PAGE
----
jettison


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jettison

(jĕt`əsən, –zən) [O.Fr.,=throwing], in maritime law, casting all or part of a ship's cargo overboard to lighten the vessel or to meet some danger, such as fire. Such cargo, when found later, is known as jetsam (see flotsam, jetsam, and liganflotsam, jetsam, and ligan
[O.Fr.], in maritime law, goods lost at sea as distinguished from goods washed ashore (wreck). Goods that remain floating on the surface after a shipwreck or accident are called flotsam (or floatsam or flotsan), while jetsam refers to goods thrown
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). The master of the ship has the absolute right to jettison cargo when he reasonably believes it to be necessary, and the owners of the ship incur no liability. If the vessel carries goods of more than one shipper, the rule of general average provides for apportioning the loss among all the shippers because all have benefited by the master's action. On the other hand, if some cargo is lost by accident, the shippers who suffered no loss do not contribute to indemnification.

jettison

[′jed·ə·sən]
(engineering)
The throwing overboard of objects, especially to lighten a craft in distress.

jettison

i. To cast or discard fuel or any external store from an aircraft in flight.
ii. The selective release of armament stores from an aircraft other than in a normal attack. This may be done to lighten the aircraft in an emergency or to get rid of a hung-up store.
References in periodicals archive ?
Specifically, the collective has eight switches with the radio transmit and emergency jettison next to each other.
The parachute deployment and forward bay cover jettisons are two of the most difficult things for us to model on computers," said Chris Johnson, project manager for the parachutes.
The quick release function is the latest specification which some of the best armies in the world demand as mandatory for their regular issues vests, this system is provided for emergency scenarios which would need the soldier to jettison off the vest along with all the equipment and load on it, in emergency situations which require split second reflexes and decisions.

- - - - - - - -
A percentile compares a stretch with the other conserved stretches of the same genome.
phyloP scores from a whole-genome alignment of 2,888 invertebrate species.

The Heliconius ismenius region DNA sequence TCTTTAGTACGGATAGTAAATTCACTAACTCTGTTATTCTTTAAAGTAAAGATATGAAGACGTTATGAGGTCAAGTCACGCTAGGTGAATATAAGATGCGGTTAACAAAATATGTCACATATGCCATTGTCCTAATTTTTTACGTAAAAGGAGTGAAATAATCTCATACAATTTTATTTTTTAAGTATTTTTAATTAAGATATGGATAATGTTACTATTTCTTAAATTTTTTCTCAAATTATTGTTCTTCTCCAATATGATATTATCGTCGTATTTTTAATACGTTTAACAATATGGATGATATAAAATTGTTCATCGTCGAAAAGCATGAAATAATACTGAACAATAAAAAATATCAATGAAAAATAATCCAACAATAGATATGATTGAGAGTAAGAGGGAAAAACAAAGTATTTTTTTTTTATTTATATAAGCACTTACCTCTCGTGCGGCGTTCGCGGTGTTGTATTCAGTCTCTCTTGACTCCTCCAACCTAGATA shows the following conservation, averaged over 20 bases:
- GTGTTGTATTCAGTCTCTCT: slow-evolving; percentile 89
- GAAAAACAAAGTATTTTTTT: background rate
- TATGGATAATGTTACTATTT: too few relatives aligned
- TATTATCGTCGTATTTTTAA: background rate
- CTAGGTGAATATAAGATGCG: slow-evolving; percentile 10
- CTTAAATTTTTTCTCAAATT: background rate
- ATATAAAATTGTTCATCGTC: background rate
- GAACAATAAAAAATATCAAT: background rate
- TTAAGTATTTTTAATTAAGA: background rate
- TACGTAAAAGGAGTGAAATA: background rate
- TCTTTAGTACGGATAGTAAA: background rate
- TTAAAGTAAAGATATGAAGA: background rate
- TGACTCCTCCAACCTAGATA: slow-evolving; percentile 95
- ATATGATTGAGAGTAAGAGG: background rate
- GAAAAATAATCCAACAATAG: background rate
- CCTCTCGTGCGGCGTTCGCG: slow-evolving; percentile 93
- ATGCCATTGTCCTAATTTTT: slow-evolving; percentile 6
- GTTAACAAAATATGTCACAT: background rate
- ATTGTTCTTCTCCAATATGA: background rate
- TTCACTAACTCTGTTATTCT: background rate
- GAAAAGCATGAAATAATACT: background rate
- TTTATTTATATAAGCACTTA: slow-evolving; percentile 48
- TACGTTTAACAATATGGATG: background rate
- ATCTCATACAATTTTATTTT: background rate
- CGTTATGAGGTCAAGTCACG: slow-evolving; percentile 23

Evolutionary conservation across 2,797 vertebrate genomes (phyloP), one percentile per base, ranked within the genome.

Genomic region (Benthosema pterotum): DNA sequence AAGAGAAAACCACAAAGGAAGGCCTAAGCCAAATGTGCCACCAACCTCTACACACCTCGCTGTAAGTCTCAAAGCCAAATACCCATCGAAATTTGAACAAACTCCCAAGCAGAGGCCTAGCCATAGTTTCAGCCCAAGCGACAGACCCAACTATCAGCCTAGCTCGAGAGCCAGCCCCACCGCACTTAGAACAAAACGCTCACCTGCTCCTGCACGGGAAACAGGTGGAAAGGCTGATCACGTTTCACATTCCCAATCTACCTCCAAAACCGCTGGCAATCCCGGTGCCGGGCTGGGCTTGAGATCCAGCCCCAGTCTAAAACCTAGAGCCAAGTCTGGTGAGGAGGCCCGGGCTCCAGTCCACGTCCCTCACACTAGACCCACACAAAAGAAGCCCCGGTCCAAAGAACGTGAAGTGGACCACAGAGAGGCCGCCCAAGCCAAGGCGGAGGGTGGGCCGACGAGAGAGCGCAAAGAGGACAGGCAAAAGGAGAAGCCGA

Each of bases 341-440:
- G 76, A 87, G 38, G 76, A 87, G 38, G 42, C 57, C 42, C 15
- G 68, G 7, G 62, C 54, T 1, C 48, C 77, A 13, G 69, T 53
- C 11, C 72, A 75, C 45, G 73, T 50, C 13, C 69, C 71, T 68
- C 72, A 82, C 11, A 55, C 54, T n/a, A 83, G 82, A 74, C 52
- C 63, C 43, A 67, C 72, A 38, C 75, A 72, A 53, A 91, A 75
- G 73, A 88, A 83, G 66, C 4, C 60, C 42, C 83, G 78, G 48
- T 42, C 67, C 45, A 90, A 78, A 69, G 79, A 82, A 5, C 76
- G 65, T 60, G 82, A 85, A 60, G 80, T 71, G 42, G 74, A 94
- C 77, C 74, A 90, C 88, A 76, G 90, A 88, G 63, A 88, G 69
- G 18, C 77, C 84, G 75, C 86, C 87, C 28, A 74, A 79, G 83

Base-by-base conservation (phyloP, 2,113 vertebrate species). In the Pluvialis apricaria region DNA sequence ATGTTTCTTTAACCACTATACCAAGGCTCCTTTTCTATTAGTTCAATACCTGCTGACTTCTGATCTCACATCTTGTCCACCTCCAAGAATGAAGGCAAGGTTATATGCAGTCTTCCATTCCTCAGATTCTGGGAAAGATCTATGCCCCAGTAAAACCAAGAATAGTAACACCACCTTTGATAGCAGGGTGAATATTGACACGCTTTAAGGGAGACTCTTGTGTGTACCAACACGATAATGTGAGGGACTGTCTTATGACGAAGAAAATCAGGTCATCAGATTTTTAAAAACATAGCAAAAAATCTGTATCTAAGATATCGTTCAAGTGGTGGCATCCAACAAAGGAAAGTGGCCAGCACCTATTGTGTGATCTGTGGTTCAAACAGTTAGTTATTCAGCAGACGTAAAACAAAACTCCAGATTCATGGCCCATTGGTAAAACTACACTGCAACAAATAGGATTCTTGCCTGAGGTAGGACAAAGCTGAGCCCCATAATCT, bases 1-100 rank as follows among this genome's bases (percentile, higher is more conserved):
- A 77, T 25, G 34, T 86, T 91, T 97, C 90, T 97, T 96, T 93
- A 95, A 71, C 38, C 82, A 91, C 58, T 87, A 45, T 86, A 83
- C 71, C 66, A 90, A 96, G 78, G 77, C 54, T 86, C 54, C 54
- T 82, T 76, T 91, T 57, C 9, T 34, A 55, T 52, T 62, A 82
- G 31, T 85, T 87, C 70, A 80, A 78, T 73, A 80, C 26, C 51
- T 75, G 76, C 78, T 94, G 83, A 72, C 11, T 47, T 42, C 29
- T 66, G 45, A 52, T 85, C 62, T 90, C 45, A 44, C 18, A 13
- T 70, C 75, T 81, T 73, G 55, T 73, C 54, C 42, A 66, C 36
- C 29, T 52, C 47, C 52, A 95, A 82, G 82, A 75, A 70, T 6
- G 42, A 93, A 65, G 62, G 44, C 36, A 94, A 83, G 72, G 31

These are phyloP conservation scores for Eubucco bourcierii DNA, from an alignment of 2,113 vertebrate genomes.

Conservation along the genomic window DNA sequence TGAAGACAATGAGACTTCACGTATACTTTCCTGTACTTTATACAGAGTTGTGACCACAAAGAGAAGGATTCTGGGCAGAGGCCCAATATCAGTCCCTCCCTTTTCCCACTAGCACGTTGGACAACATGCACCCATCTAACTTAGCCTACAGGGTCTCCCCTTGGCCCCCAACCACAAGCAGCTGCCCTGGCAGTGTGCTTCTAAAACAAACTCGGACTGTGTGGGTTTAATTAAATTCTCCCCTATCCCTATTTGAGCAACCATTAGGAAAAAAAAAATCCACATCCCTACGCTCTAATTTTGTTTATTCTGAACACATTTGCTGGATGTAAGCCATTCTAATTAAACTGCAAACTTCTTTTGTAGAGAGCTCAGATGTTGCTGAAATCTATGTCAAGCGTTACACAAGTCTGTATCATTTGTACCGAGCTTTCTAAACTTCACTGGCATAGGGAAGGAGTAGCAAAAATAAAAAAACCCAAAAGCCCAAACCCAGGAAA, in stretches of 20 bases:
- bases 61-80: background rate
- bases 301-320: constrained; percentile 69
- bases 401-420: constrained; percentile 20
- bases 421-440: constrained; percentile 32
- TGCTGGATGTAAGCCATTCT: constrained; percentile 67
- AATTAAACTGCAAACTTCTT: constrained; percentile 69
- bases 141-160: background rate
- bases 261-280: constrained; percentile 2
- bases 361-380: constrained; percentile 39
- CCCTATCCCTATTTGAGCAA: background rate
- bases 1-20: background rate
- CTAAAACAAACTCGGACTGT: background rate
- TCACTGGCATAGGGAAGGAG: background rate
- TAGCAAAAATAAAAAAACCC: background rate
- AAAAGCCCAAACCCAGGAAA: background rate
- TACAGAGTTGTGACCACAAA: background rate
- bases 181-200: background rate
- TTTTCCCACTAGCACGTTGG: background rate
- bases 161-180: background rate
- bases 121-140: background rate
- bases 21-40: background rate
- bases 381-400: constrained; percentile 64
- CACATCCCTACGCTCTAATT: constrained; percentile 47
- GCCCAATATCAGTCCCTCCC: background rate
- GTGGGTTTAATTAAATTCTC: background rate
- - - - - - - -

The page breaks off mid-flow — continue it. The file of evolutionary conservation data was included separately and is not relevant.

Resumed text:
NYSE:GY) company, announced today that together the two companies successfully conducted a static firing of the jettison motor, a key component of the Launch Abort System (LAS) for NASA's Orion next generation human spaceflight program.
Orion's jettison motor reliability was proven during the successful fully-integrated launch abort system flight test, Pad Abort 1, conducted at the U.
Because the gun sits lower with the new jettison rack, the ammo chute is too short, causing feeding problems for the rounds.
But Dr Alan Collins, an international security expert working at the University of Wales, Swansea, said it did 'seem suspicious' that a plane would make a detour over the Bristol Channel and choose not to jettison the bomb.
Beyond cost cutting, BPO is also viewed as a strategic tool, allowing companies to jettison functions that fall outside their core competency.
The university transformed itself from a place, in Massa's words, "marked by a resolutely masculine, athlete culture and noisy, unintellectual religion," a working-class school whose football team constituted "the front ranks of an ethnic `holy war against the Protestant majority in the United States,'" to a "new Notre Dame," which did not jettison the school's athletic tradition or soft pedal its strong popular Catholic identity but combined them with a dedication to academic distinction.
But not because he thinks members of Congress are prepared to jettison turf protection en masse in recognition of the advantages of free, private markets.
Believing the station was without the explosives that jettison the 600-gallon fuel tank (full of fuel) I had not verified the station was "de-armed" prior to going in the cockpit to do the checks.
May 5 /PRNewswire-FirstCall/ -- Aerojet, a GenCorp company, announced today that it has shipped the first jettison motor for NASA's Orion crew exploration vehicle to the U.